Canadian activist Sheila Watt-Cloutier was jointly nominated for the Nobel Peace Prize with Al Gore in 2007. However, the nomination was split just before the winner was announced. That hasn’t stopped Watt-Cloutier from continuing to fight for both the environment and her people. Part memoir, part insider look into the workings of international agencies like the United Nations, this book gives important insight into the Inuit community of the past, present and future. Watt-Cloutier writes well, showing the average reader that the arctic isn’t just polar bears, but people fighting for their right to be cold. (Amnesty International Book Club Choice Sept. 2016) (Jessica, Queen’s Square).
Good and cheap
While working on her Master’s degree in Food Policy, Leanne Brown decided to take on an amazing project to help others. She wanted to find a way for people living on the SNAP program (Supplemental Nutrition Assistance Program, formally known as the food stamp program) in New York City to eat well on $4 per day. She offers great recipes that utilize every part of the ingredients you buy. She advises on things that we should keep in our pantries, and how to stretch our dollar as much as possible. Brown has made this book available free online, and in addition, whenever someone buys a copy of the book, another copy is donated to a person or family in need. There is much to admire about this author, who says that she loves cooking and baking because “they are the closest things we have to magic”. (Jennifer Booth, Clemens Mill)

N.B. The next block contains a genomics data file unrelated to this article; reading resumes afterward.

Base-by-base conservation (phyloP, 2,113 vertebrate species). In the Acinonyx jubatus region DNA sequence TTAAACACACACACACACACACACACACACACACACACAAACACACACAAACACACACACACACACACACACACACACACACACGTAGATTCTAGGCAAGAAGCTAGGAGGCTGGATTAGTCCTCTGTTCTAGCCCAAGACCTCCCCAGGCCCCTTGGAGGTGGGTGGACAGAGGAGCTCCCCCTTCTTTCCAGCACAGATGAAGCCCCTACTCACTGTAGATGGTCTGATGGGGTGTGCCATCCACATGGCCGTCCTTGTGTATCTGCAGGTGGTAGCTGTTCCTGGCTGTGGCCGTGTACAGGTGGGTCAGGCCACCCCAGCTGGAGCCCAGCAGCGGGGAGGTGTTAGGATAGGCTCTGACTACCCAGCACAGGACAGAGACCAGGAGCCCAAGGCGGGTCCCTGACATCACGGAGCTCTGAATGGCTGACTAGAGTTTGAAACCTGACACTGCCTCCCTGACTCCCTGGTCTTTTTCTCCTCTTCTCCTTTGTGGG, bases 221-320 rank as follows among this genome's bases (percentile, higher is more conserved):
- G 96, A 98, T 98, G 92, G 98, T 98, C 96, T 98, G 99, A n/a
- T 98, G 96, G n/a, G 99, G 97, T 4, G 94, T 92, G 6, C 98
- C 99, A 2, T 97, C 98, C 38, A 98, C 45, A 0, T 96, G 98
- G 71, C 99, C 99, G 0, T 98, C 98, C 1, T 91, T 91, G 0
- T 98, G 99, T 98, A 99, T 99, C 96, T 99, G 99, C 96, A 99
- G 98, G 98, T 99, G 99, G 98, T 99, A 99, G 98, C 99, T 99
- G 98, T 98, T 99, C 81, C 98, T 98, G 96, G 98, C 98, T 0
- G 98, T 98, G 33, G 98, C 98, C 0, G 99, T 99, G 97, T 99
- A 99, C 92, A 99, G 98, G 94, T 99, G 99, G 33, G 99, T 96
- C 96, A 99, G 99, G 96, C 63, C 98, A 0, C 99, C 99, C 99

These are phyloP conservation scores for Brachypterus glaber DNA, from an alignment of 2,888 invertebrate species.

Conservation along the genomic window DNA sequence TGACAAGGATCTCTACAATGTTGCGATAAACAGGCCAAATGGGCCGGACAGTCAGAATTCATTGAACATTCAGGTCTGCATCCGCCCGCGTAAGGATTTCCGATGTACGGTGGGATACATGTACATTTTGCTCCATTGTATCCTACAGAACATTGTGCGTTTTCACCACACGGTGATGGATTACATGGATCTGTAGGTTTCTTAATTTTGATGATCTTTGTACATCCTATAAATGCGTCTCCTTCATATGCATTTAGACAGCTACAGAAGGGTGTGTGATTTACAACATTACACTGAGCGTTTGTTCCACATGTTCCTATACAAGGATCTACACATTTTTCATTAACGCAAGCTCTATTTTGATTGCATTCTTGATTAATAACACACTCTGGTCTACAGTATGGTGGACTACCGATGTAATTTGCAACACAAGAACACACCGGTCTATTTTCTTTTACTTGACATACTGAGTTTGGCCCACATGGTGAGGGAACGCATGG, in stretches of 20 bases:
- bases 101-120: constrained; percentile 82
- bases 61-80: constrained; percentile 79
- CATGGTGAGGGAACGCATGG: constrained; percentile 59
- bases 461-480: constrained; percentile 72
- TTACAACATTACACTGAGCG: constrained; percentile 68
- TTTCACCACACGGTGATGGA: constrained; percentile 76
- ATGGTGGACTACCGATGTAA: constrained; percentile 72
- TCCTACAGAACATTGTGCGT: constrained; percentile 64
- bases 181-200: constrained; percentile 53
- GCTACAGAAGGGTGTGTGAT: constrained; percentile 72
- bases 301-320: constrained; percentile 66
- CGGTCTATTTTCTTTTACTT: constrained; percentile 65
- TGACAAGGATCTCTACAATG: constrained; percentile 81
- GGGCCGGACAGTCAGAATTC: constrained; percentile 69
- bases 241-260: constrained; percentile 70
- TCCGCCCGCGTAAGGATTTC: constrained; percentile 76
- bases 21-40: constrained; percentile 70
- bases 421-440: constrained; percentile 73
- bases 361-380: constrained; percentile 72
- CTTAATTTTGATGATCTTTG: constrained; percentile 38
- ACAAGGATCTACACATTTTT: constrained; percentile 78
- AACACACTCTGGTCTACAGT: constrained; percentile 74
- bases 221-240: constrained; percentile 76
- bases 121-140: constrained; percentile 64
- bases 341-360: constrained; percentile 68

This is not my life
love this author. Ever since I read "Our Lady of the lost and found", I have been a fan. "This is not my life" is a courageous memoir as compelling as any love story and I couldn't put it down. It is about our vulnerable hearts and the way we can build each other up and tear each other down. And it is about the prison system in Canada. Definitely a must read for its honesty. Angela Caretta (Hespeler Branch)
Larson, Kate Clifford.
Subtitled "the hidden Kennedy daughter" this book tells the story of how the influential Kennedy family kept the secret of their intellectually disabled daughter. When Rosemary became increasingly unmanageable in her early twenties, her father arranged for a lobotomy. A chilling but fascinating book that ends on a happier note.
West of Eden
A series of oral histories by the "founders" of Hollywood including Stein's own family is a combination of "There Will Be Blood" greed, depravity and more. Very readable, but you may need a shower after to wash off the "slime". (Phil, Queen's Square)
The bad-ass librarians of Timbuktu
The title is off-putting and slightly inaccurate (achivists and citizens, not librarians) but the saving of ancient manuscripts in the face of barbarian hordes is still an inspiration. Four years later In 2016, ISIS leader Ahmad al-Faqi al-Mahdi became the first person to plead guilty of committing an offense against a world cultural site. He had ordered the destruction of 9 sacred shrines and an an ancient doorway. Events recounted in this book clearly demonstrate why cultural destruction is a war crime, and it is good to have the International Court in the Hague confirm it.
Between you & me
The New Yorker is one of the best magazines anywhere, and this book written by one of its proofreaders is no exception -- it's funny, it's surprising, and it's very informative. Who knew that an autobiography involving grammar usage could be so appealing and so emotional? Who would've guessed that behind the exterior of a cranky grammarian beat the heart of millionaire benefactor? Like most items appearing in the New Yorker (and despite the fact that our son-in-law thinks their movie reviews are totally ridiculous), this book slides down as smooth as silk.